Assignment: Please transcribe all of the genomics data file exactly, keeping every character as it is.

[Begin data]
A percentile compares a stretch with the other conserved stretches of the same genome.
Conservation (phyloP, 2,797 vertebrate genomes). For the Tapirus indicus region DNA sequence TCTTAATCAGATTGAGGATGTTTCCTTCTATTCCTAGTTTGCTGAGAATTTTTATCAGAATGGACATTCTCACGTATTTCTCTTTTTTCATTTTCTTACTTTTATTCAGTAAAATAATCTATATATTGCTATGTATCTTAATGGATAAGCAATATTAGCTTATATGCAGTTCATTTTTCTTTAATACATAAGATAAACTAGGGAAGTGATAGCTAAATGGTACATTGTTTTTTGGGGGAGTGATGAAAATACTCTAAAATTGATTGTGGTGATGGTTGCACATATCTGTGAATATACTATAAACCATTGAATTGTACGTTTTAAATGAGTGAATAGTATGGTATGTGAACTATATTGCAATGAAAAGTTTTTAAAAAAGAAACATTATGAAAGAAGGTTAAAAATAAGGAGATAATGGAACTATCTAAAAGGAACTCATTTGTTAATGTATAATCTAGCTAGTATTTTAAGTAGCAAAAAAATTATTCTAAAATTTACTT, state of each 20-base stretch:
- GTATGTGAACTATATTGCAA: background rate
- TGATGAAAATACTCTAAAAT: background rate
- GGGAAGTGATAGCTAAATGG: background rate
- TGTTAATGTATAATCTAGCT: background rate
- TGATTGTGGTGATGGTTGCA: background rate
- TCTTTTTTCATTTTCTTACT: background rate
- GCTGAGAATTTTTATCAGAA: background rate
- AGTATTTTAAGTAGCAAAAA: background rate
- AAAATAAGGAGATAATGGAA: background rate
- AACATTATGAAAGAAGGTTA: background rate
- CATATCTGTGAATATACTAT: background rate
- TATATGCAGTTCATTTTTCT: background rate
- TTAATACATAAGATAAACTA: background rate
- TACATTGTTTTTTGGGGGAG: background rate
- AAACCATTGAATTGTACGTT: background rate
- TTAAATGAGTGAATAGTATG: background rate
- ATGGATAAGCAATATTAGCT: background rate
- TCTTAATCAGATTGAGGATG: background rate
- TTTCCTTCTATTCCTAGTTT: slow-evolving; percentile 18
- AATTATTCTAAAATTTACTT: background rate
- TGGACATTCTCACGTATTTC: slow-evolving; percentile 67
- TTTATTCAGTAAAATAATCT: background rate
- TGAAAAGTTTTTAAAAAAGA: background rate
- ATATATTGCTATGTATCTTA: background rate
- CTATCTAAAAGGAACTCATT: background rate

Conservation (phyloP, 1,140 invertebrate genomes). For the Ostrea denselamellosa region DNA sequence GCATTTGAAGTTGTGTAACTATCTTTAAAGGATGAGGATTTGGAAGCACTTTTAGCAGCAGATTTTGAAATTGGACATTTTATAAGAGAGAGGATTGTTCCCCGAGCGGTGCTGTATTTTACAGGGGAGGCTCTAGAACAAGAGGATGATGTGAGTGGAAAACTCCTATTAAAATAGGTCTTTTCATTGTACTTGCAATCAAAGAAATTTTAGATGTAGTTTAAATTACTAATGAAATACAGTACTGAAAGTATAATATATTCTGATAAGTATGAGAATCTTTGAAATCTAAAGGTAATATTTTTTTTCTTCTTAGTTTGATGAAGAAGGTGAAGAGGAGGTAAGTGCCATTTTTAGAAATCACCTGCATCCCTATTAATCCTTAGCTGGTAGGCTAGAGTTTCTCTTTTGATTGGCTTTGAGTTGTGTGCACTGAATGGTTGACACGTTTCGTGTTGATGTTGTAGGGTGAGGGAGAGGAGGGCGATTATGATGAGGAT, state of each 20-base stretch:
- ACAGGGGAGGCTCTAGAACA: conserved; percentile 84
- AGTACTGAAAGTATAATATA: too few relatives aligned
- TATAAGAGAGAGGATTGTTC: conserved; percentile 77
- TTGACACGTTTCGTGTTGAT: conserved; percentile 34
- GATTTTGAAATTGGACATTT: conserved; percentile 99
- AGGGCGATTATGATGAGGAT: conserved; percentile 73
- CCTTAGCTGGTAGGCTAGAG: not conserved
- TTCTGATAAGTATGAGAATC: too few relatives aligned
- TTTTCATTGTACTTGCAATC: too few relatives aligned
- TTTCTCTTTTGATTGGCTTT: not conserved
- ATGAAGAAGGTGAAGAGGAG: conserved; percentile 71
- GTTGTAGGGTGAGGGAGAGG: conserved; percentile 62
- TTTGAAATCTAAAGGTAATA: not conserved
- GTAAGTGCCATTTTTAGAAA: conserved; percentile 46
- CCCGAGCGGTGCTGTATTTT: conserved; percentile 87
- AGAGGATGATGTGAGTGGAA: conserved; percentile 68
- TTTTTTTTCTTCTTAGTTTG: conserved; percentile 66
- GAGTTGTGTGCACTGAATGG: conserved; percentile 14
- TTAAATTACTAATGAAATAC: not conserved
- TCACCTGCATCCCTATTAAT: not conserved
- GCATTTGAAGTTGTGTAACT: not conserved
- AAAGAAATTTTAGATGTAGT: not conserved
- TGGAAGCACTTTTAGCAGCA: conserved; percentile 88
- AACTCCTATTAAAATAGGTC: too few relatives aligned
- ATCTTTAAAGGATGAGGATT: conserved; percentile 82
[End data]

A percentile compares a stretch with the other conserved stretches of the same genome.
Conservation (phyloP, 2,797 vertebrate genomes). For the Tapirus indicus region DNA sequence TCTTAATCAGATTGAGGATGTTTCCTTCTATTCCTAGTTTGCTGAGAATTTTTATCAGAATGGACATTCTCACGTATTTCTCTTTTTTCATTTTCTTACTTTTATTCAGTAAAATAATCTATATATTGCTATGTATCTTAATGGATAAGCAATATTAGCTTATATGCAGTTCATTTTTCTTTAATACATAAGATAAACTAGGGAAGTGATAGCTAAATGGTACATTGTTTTTTGGGGGAGTGATGAAAATACTCTAAAATTGATTGTGGTGATGGTTGCACATATCTGTGAATATACTATAAACCATTGAATTGTACGTTTTAAATGAGTGAATAGTATGGTATGTGAACTATATTGCAATGAAAAGTTTTTAAAAAAGAAACATTATGAAAGAAGGTTAAAAATAAGGAGATAATGGAACTATCTAAAAGGAACTCATTTGTTAATGTATAATCTAGCTAGTATTTTAAGTAGCAAAAAAATTATTCTAAAATTTACTT, state of each 20-base stretch:
- GTATGTGAACTATATTGCAA: background rate
- TGATGAAAATACTCTAAAAT: background rate
- GGGAAGTGATAGCTAAATGG: background rate
- TGTTAATGTATAATCTAGCT: background rate
- TGATTGTGGTGATGGTTGCA: background rate
- TCTTTTTTCATTTTCTTACT: background rate
- GCTGAGAATTTTTATCAGAA: background rate
- AGTATTTTAAGTAGCAAAAA: background rate
- AAAATAAGGAGATAATGGAA: background rate
- AACATTATGAAAGAAGGTTA: background rate
- CATATCTGTGAATATACTAT: background rate
- TATATGCAGTTCATTTTTCT: background rate
- TTAATACATAAGATAAACTA: background rate
- TACATTGTTTTTTGGGGGAG: background rate
- AAACCATTGAATTGTACGTT: background rate
- TTAAATGAGTGAATAGTATG: background rate
- ATGGATAAGCAATATTAGCT: background rate
- TCTTAATCAGATTGAGGATG: background rate
- TTTCCTTCTATTCCTAGTTT: slow-evolving; percentile 18
- AATTATTCTAAAATTTACTT: background rate
- TGGACATTCTCACGTATTTC: slow-evolving; percentile 67
- TTTATTCAGTAAAATAATCT: background rate
- TGAAAAGTTTTTAAAAAAGA: background rate
- ATATATTGCTATGTATCTTA: background rate
- CTATCTAAAAGGAACTCATT: background rate

Conservation (phyloP, 1,140 invertebrate genomes). For the Ostrea denselamellosa region DNA sequence GCATTTGAAGTTGTGTAACTATCTTTAAAGGATGAGGATTTGGAAGCACTTTTAGCAGCAGATTTTGAAATTGGACATTTTATAAGAGAGAGGATTGTTCCCCGAGCGGTGCTGTATTTTACAGGGGAGGCTCTAGAACAAGAGGATGATGTGAGTGGAAAACTCCTATTAAAATAGGTCTTTTCATTGTACTTGCAATCAAAGAAATTTTAGATGTAGTTTAAATTACTAATGAAATACAGTACTGAAAGTATAATATATTCTGATAAGTATGAGAATCTTTGAAATCTAAAGGTAATATTTTTTTTCTTCTTAGTTTGATGAAGAAGGTGAAGAGGAGGTAAGTGCCATTTTTAGAAATCACCTGCATCCCTATTAATCCTTAGCTGGTAGGCTAGAGTTTCTCTTTTGATTGGCTTTGAGTTGTGTGCACTGAATGGTTGACACGTTTCGTGTTGATGTTGTAGGGTGAGGGAGAGGAGGGCGATTATGATGAGGAT, state of each 20-base stretch:
- ACAGGGGAGGCTCTAGAACA: conserved; percentile 84
- AGTACTGAAAGTATAATATA: too few relatives aligned
- TATAAGAGAGAGGATTGTTC: conserved; percentile 77
- TTGACACGTTTCGTGTTGAT: conserved; percentile 34
- GATTTTGAAATTGGACATTT: conserved; percentile 99
- AGGGCGATTATGATGAGGAT: conserved; percentile 73
- CCTTAGCTGGTAGGCTAGAG: not conserved
- TTCTGATAAGTATGAGAATC: too few relatives aligned
- TTTTCATTGTACTTGCAATC: too few relatives aligned
- TTTCTCTTTTGATTGGCTTT: not conserved
- ATGAAGAAGGTGAAGAGGAG: conserved; percentile 71
- GTTGTAGGGTGAGGGAGAGG: conserved; percentile 62
- TTTGAAATCTAAAGGTAATA: not conserved
- GTAAGTGCCATTTTTAGAAA: conserved; percentile 46
- CCCGAGCGGTGCTGTATTTT: conserved; percentile 87
- AGAGGATGATGTGAGTGGAA: conserved; percentile 68
- TTTTTTTTCTTCTTAGTTTG: conserved; percentile 66
- GAGTTGTGTGCACTGAATGG: conserved; percentile 14
- TTAAATTACTAATGAAATAC: not conserved
- TCACCTGCATCCCTATTAAT: not conserved
- GCATTTGAAGTTGTGTAACT: not conserved
- AAAGAAATTTTAGATGTAGT: not conserved
- TGGAAGCACTTTTAGCAGCA: conserved; percentile 88
- AACTCCTATTAAAATAGGTC: too few relatives aligned
- ATCTTTAAAGGATGAGGATT: conserved; percentile 82